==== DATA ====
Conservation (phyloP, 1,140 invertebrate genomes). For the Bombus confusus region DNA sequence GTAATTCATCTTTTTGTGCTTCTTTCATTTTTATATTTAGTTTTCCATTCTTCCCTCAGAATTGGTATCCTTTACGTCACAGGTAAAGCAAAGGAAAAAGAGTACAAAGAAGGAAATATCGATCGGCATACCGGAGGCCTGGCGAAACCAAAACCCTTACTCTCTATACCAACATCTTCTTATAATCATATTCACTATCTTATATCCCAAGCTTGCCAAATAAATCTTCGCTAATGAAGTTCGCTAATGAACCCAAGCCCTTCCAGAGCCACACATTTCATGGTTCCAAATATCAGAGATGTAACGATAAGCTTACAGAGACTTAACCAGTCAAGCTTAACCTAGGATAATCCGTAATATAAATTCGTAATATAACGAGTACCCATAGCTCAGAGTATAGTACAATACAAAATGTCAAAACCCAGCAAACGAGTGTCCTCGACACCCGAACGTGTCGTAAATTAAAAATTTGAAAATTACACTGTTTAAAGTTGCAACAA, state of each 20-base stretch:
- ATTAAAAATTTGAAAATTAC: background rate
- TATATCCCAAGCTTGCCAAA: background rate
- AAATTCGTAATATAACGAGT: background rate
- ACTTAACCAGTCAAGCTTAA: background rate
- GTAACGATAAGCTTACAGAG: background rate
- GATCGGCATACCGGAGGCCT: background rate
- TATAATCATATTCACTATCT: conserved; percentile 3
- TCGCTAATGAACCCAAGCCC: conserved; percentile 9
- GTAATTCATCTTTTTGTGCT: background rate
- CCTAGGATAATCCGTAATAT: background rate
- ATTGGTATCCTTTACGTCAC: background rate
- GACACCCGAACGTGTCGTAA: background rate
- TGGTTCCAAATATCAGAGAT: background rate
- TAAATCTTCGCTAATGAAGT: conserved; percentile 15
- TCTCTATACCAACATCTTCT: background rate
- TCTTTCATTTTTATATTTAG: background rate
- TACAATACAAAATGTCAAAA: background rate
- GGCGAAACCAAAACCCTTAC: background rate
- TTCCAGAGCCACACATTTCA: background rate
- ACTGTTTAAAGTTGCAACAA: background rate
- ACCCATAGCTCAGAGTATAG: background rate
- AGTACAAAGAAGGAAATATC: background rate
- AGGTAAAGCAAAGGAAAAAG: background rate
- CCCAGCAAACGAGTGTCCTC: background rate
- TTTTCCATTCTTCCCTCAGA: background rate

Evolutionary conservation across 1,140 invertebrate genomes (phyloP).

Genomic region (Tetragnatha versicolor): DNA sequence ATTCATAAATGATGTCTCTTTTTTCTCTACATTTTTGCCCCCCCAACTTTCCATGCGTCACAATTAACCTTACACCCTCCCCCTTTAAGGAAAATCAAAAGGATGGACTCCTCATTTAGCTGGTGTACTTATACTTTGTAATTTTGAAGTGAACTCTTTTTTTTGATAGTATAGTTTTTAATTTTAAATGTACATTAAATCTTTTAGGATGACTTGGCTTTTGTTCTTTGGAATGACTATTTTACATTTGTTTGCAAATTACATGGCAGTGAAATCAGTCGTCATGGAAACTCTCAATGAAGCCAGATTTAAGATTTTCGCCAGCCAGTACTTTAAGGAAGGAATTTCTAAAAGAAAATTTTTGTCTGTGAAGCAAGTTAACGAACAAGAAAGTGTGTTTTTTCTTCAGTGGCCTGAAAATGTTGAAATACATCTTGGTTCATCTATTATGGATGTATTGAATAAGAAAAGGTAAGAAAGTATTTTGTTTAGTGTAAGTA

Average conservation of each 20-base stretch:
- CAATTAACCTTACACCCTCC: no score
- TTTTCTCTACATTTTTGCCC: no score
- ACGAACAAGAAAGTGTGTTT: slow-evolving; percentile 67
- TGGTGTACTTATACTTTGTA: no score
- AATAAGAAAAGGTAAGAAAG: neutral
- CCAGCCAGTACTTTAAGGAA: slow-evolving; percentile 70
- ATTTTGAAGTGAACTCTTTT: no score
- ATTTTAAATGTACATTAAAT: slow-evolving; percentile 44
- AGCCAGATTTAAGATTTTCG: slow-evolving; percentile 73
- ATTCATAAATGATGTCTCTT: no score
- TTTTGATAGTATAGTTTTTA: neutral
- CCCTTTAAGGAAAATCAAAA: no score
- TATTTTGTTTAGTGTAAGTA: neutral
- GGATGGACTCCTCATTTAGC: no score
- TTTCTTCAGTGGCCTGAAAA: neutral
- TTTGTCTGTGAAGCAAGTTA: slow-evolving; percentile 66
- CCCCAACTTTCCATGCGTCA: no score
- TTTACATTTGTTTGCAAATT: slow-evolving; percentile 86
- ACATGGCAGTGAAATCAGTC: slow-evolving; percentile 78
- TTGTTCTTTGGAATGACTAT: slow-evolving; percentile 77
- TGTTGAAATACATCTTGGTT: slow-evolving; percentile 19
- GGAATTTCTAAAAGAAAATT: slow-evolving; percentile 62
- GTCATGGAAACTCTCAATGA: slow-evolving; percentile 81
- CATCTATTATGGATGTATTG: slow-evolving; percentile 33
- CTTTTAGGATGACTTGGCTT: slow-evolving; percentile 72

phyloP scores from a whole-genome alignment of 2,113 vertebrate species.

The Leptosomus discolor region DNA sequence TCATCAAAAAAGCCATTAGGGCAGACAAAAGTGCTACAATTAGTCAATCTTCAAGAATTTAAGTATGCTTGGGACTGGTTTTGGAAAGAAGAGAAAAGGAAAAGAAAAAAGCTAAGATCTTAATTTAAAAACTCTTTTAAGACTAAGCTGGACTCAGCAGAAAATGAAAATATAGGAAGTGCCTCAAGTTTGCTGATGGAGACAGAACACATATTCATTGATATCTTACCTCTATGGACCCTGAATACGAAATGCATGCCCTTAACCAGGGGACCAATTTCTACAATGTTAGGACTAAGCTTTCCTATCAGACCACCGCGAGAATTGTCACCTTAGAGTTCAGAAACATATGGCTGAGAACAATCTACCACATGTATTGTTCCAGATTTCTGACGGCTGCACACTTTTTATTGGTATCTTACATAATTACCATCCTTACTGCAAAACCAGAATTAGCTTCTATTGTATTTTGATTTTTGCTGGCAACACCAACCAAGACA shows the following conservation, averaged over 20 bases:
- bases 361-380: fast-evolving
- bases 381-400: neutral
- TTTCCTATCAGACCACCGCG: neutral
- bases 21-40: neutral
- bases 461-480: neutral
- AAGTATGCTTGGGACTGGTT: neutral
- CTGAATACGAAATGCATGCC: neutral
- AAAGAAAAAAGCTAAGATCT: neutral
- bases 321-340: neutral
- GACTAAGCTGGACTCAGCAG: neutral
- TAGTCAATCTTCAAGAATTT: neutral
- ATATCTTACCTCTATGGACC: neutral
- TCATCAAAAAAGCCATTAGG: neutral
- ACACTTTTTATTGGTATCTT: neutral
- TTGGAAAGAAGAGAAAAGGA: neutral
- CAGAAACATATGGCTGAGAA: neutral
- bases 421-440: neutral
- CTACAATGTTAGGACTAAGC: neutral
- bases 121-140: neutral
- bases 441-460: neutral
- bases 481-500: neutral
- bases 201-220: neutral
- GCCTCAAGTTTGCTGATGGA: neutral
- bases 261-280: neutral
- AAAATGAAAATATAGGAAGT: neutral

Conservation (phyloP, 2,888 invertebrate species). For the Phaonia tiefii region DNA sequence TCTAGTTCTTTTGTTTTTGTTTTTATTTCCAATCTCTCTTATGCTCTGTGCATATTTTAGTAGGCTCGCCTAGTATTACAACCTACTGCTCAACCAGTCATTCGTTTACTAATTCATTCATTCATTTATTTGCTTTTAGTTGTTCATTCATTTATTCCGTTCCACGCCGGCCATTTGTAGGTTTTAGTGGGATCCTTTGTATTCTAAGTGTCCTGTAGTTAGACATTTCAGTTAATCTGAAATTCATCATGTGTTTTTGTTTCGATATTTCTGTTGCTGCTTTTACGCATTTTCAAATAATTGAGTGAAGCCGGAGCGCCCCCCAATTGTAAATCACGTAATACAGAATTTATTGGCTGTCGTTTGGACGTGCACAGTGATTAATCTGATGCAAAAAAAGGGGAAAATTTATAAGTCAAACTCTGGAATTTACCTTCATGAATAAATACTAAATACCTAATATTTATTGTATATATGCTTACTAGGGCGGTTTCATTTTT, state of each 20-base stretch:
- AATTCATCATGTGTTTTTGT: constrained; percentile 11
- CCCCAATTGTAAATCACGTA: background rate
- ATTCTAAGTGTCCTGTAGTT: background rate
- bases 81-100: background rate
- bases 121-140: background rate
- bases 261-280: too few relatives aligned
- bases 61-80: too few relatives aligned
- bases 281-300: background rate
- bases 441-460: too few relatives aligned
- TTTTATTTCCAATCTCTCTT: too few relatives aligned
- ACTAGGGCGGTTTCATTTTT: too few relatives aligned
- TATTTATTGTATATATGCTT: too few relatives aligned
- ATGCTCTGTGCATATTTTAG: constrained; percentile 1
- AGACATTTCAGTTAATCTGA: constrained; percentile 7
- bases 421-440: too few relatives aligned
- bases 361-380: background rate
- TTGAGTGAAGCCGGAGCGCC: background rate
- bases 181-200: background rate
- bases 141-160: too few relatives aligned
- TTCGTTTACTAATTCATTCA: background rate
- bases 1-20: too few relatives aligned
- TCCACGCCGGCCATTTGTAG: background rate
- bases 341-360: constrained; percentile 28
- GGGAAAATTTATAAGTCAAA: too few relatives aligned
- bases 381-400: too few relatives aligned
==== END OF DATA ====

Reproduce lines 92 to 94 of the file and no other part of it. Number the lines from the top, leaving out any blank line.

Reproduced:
- TTTTATTTCCAATCTCTCTT: too few relatives aligned
- ACTAGGGCGGTTTCATTTTT: too few relatives aligned
- TATTTATTGTATATATGCTT: too few relatives aligned